Posted Tue, September 18th, 2018 7:12 am by Edith Roberts
For The Washington Post, Felicia Sonmez and others report that “Supreme Court nominee Brett M. Kavanaugh and the woman who has accused him of sexually assaulting her decades ago will testify publicly before the Senate on Monday, setting up a potentially dramatic and politically perilous hearing that could determine the fate of his nomination.” For USA Today, Richard Wolf reports on “what could happen as the drama over Christine Blasey Ford’s accusation and Kavanaugh’s denial plays out.” At NPR, Nina Totenberg looks at the “differences and similarities” between these allegations and those made by Anita Hill against Justice Clarence Thomas in 1991. Commentary comes from Curt Levey in an op-ed for Fox News, the editorial board of The New York Times, the editorial board of The Wall Street Journal, and the editorial board of The Washington Post.
- Amy Howe reports for this blog, in a post first published at Howe on the Court, that the Trump administration yesterday “asked the Supreme Court to intervene in a dispute over documents in a lawsuit challenging the ban, announced in 2017, on open service in the U.S. military by transgender Americans.”
- At NJ.com, Alexis Johnson reports on a recent visit to the Newark Public Library by Justice Sonia Sotomayor “to celebrate the release of her two new children’s books and discuss how reading as a child helped her achieve an appointment to the nation’s highest court.”
- At In a Crowded Theater, Erica Goldberg looks at a new case involving Jack Phillips, the cake artist whose refusal to create a cake for a same-sex wedding led to last term’s decision in Masterpiece Cakeshop v. Colorado Civil Rights Commission, who has “sued the Colorado Civil Rights Commission for another ruling against him and his bakery.”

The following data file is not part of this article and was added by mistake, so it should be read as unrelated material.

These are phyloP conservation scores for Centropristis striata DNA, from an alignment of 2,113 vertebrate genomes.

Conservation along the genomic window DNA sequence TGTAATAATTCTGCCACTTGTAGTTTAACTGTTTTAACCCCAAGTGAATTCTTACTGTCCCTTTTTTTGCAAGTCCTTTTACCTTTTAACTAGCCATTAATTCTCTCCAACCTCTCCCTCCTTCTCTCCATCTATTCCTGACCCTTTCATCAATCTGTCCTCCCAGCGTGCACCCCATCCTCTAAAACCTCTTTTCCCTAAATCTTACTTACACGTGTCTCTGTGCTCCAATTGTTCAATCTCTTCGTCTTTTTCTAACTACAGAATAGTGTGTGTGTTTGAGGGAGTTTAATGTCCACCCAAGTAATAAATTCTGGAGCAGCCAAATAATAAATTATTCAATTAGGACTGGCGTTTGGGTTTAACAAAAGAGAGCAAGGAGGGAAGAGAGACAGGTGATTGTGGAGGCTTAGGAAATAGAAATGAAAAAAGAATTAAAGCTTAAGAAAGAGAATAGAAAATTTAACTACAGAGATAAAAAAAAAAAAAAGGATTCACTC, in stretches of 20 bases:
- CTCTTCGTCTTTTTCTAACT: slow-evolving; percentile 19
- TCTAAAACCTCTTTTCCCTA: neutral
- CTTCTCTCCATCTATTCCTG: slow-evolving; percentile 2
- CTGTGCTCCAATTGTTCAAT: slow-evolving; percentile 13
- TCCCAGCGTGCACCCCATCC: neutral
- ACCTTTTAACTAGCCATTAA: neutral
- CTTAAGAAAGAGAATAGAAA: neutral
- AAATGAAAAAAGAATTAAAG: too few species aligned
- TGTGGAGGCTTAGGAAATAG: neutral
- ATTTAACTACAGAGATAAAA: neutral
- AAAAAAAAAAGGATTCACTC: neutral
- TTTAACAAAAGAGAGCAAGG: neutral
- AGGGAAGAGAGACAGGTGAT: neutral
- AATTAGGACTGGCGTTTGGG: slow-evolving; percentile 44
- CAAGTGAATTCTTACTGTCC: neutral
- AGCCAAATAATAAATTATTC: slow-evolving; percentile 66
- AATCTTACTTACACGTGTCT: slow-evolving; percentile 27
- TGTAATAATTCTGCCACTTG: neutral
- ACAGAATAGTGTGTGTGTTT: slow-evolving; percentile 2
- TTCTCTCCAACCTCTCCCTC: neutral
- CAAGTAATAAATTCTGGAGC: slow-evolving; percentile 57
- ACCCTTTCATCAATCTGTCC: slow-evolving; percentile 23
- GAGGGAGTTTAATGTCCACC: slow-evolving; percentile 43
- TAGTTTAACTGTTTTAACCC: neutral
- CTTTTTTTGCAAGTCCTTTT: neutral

- For this blog, Andrew Hamm reports that “Cornell Law School’s Legal Information Institute has released an enhanced digital version of the ‘Constitution of the United States of America: Analysis and Interpretation,’ often known more simply as the ‘Constitution Annotated’ or ‘CONAN,’” which “provides Congress and the public with analysis of thousands of Supreme Court cases interpreting the Constitution.”
- At The Federalist Society, Donald Kochan urges the justices to review two cases “applying novel tort theories to hold that paint companies committed a ‘public nuisance’ when they truthfully advertised a then-lawful product—lead paint—long before the dangers of lead paint were discovered and well before the sale or promotion of lead paint was outlawed.”
- At the Sentencing Law and Policy Blog, Wayne Logan discusses Gundy v. United States, in which the justices will decide whether a provision of the federal sex-offender act violates the nondelegation doctrine, noting that Gundy is “a decidedly unlikely emissary in conservatives’ campaign to dismantle the administrative state.”
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